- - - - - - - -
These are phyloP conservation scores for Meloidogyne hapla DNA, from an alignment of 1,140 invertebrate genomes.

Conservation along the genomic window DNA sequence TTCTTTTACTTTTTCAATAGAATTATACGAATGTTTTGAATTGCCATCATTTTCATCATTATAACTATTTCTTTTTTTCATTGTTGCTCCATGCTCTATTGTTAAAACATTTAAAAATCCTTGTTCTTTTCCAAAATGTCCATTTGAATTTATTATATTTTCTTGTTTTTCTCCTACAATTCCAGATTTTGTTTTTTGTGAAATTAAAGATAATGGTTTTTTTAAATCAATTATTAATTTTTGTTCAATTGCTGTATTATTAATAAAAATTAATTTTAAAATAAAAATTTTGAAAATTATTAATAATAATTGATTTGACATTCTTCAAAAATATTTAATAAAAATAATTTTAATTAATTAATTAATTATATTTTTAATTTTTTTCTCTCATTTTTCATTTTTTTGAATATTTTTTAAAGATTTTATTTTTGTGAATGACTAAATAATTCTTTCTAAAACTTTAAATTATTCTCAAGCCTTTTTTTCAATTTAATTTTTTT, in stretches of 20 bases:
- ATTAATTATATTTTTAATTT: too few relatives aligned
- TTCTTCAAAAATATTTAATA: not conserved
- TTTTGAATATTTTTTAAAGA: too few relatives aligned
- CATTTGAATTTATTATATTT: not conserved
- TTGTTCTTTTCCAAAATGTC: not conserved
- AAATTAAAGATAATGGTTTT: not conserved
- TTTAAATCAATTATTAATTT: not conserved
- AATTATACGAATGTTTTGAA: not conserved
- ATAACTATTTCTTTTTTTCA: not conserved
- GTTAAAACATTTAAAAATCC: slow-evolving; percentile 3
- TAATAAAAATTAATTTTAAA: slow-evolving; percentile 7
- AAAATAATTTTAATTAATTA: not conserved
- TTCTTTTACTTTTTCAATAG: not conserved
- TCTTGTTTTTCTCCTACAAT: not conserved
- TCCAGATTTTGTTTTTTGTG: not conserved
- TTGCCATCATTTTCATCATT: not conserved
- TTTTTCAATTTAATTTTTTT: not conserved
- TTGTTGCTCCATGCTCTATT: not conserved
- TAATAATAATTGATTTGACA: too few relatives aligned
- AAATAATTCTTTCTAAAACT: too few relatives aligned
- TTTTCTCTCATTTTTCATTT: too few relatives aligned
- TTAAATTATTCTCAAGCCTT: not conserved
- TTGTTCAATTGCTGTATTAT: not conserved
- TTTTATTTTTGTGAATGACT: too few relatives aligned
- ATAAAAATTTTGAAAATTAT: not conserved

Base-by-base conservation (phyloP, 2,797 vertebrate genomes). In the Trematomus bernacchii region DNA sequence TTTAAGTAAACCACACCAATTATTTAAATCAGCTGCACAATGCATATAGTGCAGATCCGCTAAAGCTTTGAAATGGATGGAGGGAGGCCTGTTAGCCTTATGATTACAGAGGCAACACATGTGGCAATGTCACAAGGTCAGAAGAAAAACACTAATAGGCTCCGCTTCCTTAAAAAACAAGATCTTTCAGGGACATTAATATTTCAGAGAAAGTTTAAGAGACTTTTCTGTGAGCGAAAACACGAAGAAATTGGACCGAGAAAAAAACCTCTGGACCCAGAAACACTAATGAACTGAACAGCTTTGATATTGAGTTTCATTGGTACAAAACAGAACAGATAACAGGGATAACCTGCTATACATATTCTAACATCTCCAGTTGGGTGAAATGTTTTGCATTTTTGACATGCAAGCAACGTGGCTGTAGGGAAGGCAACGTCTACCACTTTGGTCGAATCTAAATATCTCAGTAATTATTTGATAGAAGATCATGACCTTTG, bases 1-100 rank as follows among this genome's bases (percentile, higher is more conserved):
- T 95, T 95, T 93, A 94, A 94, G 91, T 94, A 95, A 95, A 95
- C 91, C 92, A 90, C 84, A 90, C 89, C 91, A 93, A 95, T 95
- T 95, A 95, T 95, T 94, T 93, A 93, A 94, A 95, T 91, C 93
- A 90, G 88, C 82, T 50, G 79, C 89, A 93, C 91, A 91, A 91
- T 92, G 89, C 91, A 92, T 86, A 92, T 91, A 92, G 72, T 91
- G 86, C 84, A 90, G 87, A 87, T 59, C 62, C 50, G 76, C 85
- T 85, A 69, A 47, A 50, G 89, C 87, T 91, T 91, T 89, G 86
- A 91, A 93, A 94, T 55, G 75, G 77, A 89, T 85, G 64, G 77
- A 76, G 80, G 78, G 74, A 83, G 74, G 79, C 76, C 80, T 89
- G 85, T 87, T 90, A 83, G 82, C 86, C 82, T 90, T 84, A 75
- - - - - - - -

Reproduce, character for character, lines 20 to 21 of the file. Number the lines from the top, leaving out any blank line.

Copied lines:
- TTGTTGCTCCATGCTCTATT: not conserved
- TAATAATAATTGATTTGACA: too few relatives aligned